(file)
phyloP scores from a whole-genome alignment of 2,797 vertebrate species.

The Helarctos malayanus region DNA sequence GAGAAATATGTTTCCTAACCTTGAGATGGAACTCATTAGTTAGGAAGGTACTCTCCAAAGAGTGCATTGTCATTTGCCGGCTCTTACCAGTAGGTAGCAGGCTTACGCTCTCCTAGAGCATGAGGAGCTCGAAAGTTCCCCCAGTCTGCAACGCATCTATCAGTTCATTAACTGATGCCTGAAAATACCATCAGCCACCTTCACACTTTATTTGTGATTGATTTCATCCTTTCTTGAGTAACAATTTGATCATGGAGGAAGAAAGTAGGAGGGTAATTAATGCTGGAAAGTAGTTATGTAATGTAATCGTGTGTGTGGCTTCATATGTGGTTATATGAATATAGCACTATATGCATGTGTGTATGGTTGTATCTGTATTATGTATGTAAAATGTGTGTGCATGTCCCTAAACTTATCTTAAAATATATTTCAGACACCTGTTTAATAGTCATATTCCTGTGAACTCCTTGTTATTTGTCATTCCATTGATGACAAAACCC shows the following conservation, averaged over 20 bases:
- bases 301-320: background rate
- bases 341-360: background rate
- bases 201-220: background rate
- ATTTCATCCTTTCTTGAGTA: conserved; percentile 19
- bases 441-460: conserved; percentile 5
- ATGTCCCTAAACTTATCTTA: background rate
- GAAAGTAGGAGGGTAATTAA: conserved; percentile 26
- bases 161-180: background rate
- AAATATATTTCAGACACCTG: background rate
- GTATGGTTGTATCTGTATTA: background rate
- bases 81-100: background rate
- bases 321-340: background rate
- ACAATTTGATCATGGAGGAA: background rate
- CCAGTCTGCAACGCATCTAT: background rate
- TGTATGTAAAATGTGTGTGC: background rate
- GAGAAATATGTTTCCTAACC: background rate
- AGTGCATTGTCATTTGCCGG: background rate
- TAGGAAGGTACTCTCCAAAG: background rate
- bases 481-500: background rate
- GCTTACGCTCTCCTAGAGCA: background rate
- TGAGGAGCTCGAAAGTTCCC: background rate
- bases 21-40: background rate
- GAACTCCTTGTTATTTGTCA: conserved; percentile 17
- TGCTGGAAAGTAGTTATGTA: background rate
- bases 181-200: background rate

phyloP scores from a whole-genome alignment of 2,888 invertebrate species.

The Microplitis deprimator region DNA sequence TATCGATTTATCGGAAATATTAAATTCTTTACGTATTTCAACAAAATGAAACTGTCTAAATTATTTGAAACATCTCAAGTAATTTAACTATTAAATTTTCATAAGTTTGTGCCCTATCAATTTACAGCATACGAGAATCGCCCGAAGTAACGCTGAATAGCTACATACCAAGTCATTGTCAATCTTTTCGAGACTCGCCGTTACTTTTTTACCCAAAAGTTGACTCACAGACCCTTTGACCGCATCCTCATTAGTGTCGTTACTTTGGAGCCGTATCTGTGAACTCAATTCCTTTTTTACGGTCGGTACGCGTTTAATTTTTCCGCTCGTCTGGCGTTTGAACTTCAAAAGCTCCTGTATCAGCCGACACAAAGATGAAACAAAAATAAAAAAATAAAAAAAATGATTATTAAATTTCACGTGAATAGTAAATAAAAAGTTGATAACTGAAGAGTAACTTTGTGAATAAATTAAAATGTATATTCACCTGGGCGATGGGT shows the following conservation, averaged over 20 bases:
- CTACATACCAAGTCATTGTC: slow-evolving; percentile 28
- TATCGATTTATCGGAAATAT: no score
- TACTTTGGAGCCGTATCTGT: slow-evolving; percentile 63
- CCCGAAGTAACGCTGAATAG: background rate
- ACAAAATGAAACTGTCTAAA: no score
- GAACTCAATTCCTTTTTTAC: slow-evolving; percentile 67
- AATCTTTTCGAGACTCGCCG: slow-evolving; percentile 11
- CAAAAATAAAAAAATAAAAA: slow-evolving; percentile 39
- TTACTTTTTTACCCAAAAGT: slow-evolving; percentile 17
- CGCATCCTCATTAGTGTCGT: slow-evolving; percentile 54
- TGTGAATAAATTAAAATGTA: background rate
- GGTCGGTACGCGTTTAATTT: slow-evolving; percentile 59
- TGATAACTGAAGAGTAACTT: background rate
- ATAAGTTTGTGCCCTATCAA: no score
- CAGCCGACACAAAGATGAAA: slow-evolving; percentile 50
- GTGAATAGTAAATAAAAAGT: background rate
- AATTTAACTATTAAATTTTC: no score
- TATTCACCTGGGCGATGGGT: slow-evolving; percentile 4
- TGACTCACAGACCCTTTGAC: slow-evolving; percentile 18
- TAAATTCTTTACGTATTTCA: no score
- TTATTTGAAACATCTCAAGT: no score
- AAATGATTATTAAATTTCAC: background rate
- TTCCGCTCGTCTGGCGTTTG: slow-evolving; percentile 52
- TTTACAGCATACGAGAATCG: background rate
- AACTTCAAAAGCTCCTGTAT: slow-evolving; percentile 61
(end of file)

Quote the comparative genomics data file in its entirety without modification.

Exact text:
phyloP scores from a whole-genome alignment of 2,797 vertebrate species.

The Helarctos malayanus region DNA sequence GAGAAATATGTTTCCTAACCTTGAGATGGAACTCATTAGTTAGGAAGGTACTCTCCAAAGAGTGCATTGTCATTTGCCGGCTCTTACCAGTAGGTAGCAGGCTTACGCTCTCCTAGAGCATGAGGAGCTCGAAAGTTCCCCCAGTCTGCAACGCATCTATCAGTTCATTAACTGATGCCTGAAAATACCATCAGCCACCTTCACACTTTATTTGTGATTGATTTCATCCTTTCTTGAGTAACAATTTGATCATGGAGGAAGAAAGTAGGAGGGTAATTAATGCTGGAAAGTAGTTATGTAATGTAATCGTGTGTGTGGCTTCATATGTGGTTATATGAATATAGCACTATATGCATGTGTGTATGGTTGTATCTGTATTATGTATGTAAAATGTGTGTGCATGTCCCTAAACTTATCTTAAAATATATTTCAGACACCTGTTTAATAGTCATATTCCTGTGAACTCCTTGTTATTTGTCATTCCATTGATGACAAAACCC shows the following conservation, averaged over 20 bases:
- bases 301-320: background rate
- bases 341-360: background rate
- bases 201-220: background rate
- ATTTCATCCTTTCTTGAGTA: conserved; percentile 19
- bases 441-460: conserved; percentile 5
- ATGTCCCTAAACTTATCTTA: background rate
- GAAAGTAGGAGGGTAATTAA: conserved; percentile 26
- bases 161-180: background rate
- AAATATATTTCAGACACCTG: background rate
- GTATGGTTGTATCTGTATTA: background rate
- bases 81-100: background rate
- bases 321-340: background rate
- ACAATTTGATCATGGAGGAA: background rate
- CCAGTCTGCAACGCATCTAT: background rate
- TGTATGTAAAATGTGTGTGC: background rate
- GAGAAATATGTTTCCTAACC: background rate
- AGTGCATTGTCATTTGCCGG: background rate
- TAGGAAGGTACTCTCCAAAG: background rate
- bases 481-500: background rate
- GCTTACGCTCTCCTAGAGCA: background rate
- TGAGGAGCTCGAAAGTTCCC: background rate
- bases 21-40: background rate
- GAACTCCTTGTTATTTGTCA: conserved; percentile 17
- TGCTGGAAAGTAGTTATGTA: background rate
- bases 181-200: background rate

phyloP scores from a whole-genome alignment of 2,888 invertebrate species.

The Microplitis deprimator region DNA sequence TATCGATTTATCGGAAATATTAAATTCTTTACGTATTTCAACAAAATGAAACTGTCTAAATTATTTGAAACATCTCAAGTAATTTAACTATTAAATTTTCATAAGTTTGTGCCCTATCAATTTACAGCATACGAGAATCGCCCGAAGTAACGCTGAATAGCTACATACCAAGTCATTGTCAATCTTTTCGAGACTCGCCGTTACTTTTTTACCCAAAAGTTGACTCACAGACCCTTTGACCGCATCCTCATTAGTGTCGTTACTTTGGAGCCGTATCTGTGAACTCAATTCCTTTTTTACGGTCGGTACGCGTTTAATTTTTCCGCTCGTCTGGCGTTTGAACTTCAAAAGCTCCTGTATCAGCCGACACAAAGATGAAACAAAAATAAAAAAATAAAAAAAATGATTATTAAATTTCACGTGAATAGTAAATAAAAAGTTGATAACTGAAGAGTAACTTTGTGAATAAATTAAAATGTATATTCACCTGGGCGATGGGT shows the following conservation, averaged over 20 bases:
- CTACATACCAAGTCATTGTC: slow-evolving; percentile 28
- TATCGATTTATCGGAAATAT: no score
- TACTTTGGAGCCGTATCTGT: slow-evolving; percentile 63
- CCCGAAGTAACGCTGAATAG: background rate
- ACAAAATGAAACTGTCTAAA: no score
- GAACTCAATTCCTTTTTTAC: slow-evolving; percentile 67
- AATCTTTTCGAGACTCGCCG: slow-evolving; percentile 11
- CAAAAATAAAAAAATAAAAA: slow-evolving; percentile 39
- TTACTTTTTTACCCAAAAGT: slow-evolving; percentile 17
- CGCATCCTCATTAGTGTCGT: slow-evolving; percentile 54
- TGTGAATAAATTAAAATGTA: background rate
- GGTCGGTACGCGTTTAATTT: slow-evolving; percentile 59
- TGATAACTGAAGAGTAACTT: background rate
- ATAAGTTTGTGCCCTATCAA: no score
- CAGCCGACACAAAGATGAAA: slow-evolving; percentile 50
- GTGAATAGTAAATAAAAAGT: background rate
- AATTTAACTATTAAATTTTC: no score
- TATTCACCTGGGCGATGGGT: slow-evolving; percentile 4
- TGACTCACAGACCCTTTGAC: slow-evolving; percentile 18
- TAAATTCTTTACGTATTTCA: no score
- TTATTTGAAACATCTCAAGT: no score
- AAATGATTATTAAATTTCAC: background rate
- TTCCGCTCGTCTGGCGTTTG: slow-evolving; percentile 52
- TTTACAGCATACGAGAATCG: background rate
- AACTTCAAAAGCTCCTGTAT: slow-evolving; percentile 61